April 4, 1980: Musician Red Sovine Dies in Nashville

Apr 4, 2017

Born Woodrow Wilson Sovine in Charleston, he was influenced by local radio musicians Frank Welling and Buddy Starcher, who were known for their sentimental monologues.
Credit E-WV / WV Humanities Council

Musician Red Sovine died in Nashville following a car crash on April 4, 1980. He was 61.

Born Woodrow Wilson Sovine in Charleston, he was influenced by local radio musicians Frank Welling and Buddy Starcher, who were known for their sentimental monologues.

Sovine’s early radio career on WCHS in Charleston and WWVA in Wheeling was slow to take off. So, he took a factory job in the Putnam County town of Eleanor while performing on radio. After World War II, he pursued a full-time musical career in Montgomery, Alabama, Shreveport and finally Nashville.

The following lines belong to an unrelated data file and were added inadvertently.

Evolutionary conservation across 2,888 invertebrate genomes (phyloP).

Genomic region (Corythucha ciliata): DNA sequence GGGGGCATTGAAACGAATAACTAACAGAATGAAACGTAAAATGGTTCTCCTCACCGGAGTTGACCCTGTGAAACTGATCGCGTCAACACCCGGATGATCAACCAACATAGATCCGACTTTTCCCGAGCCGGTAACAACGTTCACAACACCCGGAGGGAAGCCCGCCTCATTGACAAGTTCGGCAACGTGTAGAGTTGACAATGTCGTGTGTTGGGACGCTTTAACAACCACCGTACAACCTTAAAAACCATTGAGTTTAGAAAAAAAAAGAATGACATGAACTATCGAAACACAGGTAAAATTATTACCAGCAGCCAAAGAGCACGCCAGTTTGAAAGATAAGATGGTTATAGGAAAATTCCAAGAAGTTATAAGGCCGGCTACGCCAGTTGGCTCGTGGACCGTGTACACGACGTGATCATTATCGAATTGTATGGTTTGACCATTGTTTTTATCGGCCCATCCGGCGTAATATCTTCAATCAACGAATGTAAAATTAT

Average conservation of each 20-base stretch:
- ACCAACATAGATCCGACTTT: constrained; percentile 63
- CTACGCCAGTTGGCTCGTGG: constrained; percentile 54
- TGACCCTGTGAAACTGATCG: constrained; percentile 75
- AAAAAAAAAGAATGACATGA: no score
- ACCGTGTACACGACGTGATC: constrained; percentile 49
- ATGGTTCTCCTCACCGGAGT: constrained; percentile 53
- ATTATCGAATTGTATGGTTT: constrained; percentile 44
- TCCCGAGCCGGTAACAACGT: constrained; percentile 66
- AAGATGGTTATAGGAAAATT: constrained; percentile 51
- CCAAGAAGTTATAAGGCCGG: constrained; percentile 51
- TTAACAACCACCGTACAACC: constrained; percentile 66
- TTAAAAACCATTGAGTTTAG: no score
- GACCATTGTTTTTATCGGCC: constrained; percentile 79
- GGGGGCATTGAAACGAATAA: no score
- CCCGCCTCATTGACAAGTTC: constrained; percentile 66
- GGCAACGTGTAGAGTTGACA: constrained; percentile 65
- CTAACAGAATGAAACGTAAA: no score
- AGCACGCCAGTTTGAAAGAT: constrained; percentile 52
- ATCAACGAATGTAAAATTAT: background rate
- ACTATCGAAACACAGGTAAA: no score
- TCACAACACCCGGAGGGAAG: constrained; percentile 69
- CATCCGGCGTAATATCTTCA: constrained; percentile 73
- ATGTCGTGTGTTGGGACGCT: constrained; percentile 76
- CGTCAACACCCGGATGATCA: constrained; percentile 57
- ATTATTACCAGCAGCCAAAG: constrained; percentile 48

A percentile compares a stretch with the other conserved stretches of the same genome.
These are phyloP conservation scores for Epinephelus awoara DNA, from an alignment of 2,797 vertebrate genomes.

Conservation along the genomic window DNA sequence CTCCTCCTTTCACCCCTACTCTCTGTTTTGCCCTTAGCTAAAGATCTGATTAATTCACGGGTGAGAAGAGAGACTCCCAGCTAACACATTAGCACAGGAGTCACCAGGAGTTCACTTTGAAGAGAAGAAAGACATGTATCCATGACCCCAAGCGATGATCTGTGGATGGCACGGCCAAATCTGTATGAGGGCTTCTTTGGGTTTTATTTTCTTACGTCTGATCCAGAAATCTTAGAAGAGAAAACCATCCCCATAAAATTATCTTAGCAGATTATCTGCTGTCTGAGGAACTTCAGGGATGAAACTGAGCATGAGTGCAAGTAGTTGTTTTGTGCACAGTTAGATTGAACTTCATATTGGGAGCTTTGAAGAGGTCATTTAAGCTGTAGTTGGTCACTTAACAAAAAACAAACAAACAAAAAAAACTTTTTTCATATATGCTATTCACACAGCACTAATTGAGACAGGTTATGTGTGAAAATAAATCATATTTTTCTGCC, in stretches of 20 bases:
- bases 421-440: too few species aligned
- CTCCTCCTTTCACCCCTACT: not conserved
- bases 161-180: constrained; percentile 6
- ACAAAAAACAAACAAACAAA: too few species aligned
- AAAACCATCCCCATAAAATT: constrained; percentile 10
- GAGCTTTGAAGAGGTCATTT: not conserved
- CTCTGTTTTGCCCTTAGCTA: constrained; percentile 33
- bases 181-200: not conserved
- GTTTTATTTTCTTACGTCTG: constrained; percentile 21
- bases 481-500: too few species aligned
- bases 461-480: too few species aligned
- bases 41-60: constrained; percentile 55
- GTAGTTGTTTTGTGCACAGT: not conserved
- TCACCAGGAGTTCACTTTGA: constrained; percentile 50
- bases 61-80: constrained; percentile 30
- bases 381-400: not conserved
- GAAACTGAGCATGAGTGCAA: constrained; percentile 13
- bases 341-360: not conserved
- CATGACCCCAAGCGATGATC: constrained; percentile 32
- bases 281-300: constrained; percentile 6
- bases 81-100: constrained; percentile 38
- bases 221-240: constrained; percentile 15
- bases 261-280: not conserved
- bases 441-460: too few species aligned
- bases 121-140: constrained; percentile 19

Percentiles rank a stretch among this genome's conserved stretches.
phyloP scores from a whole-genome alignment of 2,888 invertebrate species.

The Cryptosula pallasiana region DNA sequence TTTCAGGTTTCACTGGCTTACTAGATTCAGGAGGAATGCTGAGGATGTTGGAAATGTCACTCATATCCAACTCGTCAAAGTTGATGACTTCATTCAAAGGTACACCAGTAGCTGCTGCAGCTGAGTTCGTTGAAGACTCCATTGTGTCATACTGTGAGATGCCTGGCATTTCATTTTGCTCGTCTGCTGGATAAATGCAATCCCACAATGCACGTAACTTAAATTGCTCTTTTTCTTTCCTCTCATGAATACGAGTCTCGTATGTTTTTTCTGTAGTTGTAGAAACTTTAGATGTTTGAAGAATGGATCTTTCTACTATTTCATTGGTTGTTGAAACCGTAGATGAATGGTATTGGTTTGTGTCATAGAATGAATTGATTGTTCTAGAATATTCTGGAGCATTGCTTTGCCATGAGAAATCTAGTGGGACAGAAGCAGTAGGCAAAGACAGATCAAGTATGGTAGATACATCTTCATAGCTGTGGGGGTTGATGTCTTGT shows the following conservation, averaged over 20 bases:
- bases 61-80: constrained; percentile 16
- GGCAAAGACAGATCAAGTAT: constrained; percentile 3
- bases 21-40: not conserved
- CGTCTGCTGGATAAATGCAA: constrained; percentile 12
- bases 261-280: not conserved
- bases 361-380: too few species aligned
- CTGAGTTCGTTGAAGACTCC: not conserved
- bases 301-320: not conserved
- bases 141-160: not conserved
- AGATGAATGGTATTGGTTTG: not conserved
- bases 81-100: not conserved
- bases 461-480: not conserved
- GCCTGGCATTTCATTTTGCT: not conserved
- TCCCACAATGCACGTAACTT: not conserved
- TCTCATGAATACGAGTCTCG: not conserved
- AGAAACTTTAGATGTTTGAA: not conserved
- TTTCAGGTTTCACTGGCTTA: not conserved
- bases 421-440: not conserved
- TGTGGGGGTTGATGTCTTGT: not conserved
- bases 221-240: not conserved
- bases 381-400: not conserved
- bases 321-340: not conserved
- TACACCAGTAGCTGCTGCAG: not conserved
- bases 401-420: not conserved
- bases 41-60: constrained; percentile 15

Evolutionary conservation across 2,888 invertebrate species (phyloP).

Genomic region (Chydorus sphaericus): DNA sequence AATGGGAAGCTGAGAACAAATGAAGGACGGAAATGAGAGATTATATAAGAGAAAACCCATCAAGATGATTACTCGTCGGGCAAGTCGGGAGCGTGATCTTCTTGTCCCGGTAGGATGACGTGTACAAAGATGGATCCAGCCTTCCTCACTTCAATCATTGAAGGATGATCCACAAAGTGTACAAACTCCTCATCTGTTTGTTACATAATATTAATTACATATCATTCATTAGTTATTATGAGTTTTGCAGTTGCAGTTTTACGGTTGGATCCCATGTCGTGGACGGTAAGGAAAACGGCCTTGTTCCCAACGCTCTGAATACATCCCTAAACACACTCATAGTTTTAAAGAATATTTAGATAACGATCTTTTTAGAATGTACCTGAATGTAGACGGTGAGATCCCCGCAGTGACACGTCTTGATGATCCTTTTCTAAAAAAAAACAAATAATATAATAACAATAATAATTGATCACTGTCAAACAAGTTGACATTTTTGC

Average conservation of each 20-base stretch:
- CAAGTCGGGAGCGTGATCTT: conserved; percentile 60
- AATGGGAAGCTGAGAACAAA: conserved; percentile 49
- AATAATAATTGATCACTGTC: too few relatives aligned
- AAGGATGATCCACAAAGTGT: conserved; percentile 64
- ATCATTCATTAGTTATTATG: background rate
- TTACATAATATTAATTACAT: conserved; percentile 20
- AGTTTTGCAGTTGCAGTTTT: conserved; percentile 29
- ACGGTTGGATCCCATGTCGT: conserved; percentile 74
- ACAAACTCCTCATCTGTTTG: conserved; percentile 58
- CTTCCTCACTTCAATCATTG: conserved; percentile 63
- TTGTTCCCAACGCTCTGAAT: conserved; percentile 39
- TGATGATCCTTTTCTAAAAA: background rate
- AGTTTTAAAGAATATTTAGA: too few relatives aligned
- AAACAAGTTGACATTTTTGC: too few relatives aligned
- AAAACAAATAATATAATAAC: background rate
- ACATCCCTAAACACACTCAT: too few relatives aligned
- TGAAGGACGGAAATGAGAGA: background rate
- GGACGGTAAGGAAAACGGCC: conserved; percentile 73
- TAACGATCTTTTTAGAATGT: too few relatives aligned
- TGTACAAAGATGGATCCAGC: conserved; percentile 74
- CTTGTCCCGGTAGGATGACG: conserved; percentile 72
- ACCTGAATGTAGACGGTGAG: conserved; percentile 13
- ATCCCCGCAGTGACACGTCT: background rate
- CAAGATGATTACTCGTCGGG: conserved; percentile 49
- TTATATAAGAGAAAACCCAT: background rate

Joining the Grand Ole Opry in 1954, he became famous for his recitations, especially ‘‘Giddyup Go,” “Phantom 309,” and this number-one hit from 1976:

Red Sovine was inducted into the West Virginia Music Hall of Fame in 2008.

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